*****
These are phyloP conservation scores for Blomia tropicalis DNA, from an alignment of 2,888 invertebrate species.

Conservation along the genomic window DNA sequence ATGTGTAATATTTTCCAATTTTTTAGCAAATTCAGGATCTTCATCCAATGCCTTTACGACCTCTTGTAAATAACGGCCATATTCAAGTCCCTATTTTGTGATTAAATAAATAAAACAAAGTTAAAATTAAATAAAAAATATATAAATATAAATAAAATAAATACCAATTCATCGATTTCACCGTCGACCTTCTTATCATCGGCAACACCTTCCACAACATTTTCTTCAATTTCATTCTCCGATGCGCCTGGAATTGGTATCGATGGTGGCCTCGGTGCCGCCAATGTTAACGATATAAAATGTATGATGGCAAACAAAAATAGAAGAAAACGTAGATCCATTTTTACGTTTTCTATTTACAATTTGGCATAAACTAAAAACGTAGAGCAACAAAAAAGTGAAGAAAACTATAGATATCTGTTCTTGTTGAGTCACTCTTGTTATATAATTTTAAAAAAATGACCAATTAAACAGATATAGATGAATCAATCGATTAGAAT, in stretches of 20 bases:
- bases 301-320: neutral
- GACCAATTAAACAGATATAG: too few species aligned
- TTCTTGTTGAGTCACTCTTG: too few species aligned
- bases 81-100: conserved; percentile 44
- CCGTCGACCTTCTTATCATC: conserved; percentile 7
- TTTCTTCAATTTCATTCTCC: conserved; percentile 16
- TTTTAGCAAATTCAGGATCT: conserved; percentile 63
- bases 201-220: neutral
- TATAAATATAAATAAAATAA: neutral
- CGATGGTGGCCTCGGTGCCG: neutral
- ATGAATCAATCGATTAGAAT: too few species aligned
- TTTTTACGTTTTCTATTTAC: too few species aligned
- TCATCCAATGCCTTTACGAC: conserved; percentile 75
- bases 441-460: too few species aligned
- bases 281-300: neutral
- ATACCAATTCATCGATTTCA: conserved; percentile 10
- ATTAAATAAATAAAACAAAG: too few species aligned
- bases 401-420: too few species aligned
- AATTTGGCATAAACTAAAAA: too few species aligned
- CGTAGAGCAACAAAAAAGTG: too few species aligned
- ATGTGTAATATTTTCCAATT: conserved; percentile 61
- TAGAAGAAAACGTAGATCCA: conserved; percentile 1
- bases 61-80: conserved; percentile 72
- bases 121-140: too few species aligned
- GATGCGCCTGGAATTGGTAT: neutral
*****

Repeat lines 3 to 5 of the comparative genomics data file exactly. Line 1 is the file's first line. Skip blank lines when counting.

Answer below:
- bases 301-320: neutral
- GACCAATTAAACAGATATAG: too few species aligned
- TTCTTGTTGAGTCACTCTTG: too few species aligned